5. 5. • Hubs are spread thinly across the region • Most are focused on accessible rural locations • However this is not a complete picture
  6. 6. • Building a typology: • Two dimensions to differentiate hubs: – X–axis relates to the provision of services and support – traditional incubator differentiation – Y-axis relates to nature of hub: honeypot or hive – the rural dimension. • Gives 4 broad typologies of hubs A destination hub which is only lightly managed A destination hub which wide ranging / intensive support’ A hub with mainly B2B occupiers which is only lightly managed A hub with mainly B2B occupiers with wide ranging / intensive support’
  7. 7. • The stakeholder engagement with hub owners/managers revealed a number of issues: – Hubs are businesses in their own right. – They feel as isolated and disconnected as the businesses the host. – Most have little or no experience of managing this type of premises. – They needed to be networked as much as the businesses within them. • The NE Hub network has now been founded. – Links rural and urban hubs in the NE – Shares best practice – Helps business move to grow-on space. – Still finding its feet and developing
  8. 8. • Hub Occupiers • General statistics – Younger businesses in hubs than general pop. – Average FT employees = 4.9 (4.5 in RBS) – Average PT employees =1 (2 in RBS) Rural Business Survey (2009) Hub Occupier Survey (2013) 0 - 2 years 8% 41% Over 2 - 5 years 16% 6% Over 5 - 10 years 20% 29% Over 10 - 20 years 20% 12% Over 20 - 50 years 25% 12% Over 50 years 11% 0%
  9. 9. • Customers – More likely to be B2B than B2C – More likely to serve a market which is regional or national than general rural business pop.
  10. 10. 0% 20% 40% 60% 80% 100% 120% Factors influencing move to hub Of no relevence Not relevant No opinion Relevent Very relevant 0% 20% 40% 60% 80% 100% 120% Barriers to growth - Hub Occupier Survey Strongly disagree Disagree Neither agree nor disagree Agree Strongly Agree
  11. 11. • This seems to suggest a two stage process. Possibly a transition. • 58% of businesses in hubs had moved there from home. • This suggested rent and flexible letting terms can be used to help ease the transition to a more commercial business outlook. • Later support can be included to foster collaboration once they are settled in the hub.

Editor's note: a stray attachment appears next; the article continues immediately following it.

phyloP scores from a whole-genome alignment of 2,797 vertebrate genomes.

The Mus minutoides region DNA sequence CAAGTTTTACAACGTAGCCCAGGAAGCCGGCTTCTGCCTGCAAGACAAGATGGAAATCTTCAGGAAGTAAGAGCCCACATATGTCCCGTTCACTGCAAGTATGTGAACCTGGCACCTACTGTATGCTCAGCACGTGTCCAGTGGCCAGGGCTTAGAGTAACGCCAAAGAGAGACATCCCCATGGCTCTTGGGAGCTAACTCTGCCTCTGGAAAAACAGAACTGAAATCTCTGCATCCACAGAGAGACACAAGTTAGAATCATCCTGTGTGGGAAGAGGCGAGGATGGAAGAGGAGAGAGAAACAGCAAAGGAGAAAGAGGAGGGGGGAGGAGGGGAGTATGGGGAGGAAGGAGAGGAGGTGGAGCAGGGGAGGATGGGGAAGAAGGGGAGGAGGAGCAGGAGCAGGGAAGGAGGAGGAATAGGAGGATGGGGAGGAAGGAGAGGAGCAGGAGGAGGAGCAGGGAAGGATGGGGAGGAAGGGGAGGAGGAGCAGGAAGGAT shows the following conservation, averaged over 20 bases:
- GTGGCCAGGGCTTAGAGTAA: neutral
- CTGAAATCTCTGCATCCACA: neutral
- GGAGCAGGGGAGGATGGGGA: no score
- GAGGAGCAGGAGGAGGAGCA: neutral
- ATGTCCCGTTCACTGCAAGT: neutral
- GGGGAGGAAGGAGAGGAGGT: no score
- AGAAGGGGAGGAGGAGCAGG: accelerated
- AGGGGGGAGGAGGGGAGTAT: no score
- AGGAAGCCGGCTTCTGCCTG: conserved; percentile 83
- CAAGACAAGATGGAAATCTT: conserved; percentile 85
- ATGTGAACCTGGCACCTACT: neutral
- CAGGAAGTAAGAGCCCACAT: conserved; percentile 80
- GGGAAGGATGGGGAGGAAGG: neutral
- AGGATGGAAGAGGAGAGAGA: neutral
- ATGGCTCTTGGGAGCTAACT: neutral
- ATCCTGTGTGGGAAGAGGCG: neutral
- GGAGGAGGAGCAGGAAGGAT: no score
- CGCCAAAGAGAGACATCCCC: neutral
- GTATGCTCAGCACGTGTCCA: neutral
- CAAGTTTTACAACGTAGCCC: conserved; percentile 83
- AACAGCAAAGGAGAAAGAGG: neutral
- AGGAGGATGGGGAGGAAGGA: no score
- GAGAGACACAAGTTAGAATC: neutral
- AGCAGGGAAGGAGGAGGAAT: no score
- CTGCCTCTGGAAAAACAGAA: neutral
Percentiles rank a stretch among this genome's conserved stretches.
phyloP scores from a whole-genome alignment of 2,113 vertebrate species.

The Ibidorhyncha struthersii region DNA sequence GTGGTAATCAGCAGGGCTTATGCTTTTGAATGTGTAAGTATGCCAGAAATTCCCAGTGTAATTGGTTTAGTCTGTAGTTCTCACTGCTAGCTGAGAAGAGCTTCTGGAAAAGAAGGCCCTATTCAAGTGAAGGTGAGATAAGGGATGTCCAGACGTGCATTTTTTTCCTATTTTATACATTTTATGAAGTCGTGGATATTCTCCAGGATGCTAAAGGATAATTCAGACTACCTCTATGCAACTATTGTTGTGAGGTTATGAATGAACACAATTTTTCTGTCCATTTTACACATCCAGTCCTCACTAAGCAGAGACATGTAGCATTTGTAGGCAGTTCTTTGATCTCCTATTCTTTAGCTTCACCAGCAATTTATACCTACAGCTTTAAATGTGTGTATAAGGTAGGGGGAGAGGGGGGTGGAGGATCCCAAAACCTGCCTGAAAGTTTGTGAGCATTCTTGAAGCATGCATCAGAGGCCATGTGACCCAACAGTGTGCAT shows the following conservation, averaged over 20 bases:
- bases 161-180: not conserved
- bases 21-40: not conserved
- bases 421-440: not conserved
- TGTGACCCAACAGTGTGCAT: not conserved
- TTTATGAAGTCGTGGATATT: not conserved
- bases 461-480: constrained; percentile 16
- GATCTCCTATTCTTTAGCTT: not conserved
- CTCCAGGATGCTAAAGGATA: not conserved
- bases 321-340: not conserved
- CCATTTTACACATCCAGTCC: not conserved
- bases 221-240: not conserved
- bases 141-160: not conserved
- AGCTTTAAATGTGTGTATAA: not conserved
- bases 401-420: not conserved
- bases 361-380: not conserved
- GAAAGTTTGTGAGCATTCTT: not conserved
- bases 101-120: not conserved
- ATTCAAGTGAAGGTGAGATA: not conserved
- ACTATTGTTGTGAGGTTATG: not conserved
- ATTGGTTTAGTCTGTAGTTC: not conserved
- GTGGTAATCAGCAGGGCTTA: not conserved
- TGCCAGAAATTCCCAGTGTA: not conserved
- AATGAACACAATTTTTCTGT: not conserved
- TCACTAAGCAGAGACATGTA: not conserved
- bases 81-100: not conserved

12. 12. • The final chart shows the networking activity currently taking place in the hubs. • Again in contrast to expressed wishes very little collaboration taking place. • Lots of informal networking but not clear what added value this brings 0% 20% 40% 60% 80% 100% 120% Networking Activity within hubs Daily Weekly Monthly Less than Once a month Never
  13. 13. • RGN has supported the development or improvement of 5 hubs in the first round and [ ] in the second round • Strong demand for space in the new hubs, a number were filled by word of mouth. • In one case the return of a home-based business started locally now international • Still much to do in terms of networks and support
  14. 14. • Conclusion • Need to take into account the differences between hubs i.e. the Hub Typology and the nature of the hub occupiers. • Hubs seem to offer an affective bridge between early stage/home based businesses and a more commercial mature enterprise: – This offers opportunities for the hub to create a wider network of home-based businesses as a pool of potential occupiers – Offers opportunities to deliver targeted businesses support to these businesses. This could be both hard (business skills) and soft (mentoring) – A two stage approach may be needed. Concentrate on the bottom line issues, rent and tenure, and later develop the other elements, networking and collaboration • Hubs are businesses themselves, they need to network and collaborate just as much as the businesses they support.
  15. 15. • Thank you • The full report can be found at: http://www.ncl.ac.uk/cre/publish/researchreports/Honey%20Pots%20and%20HivesFINAL .pdf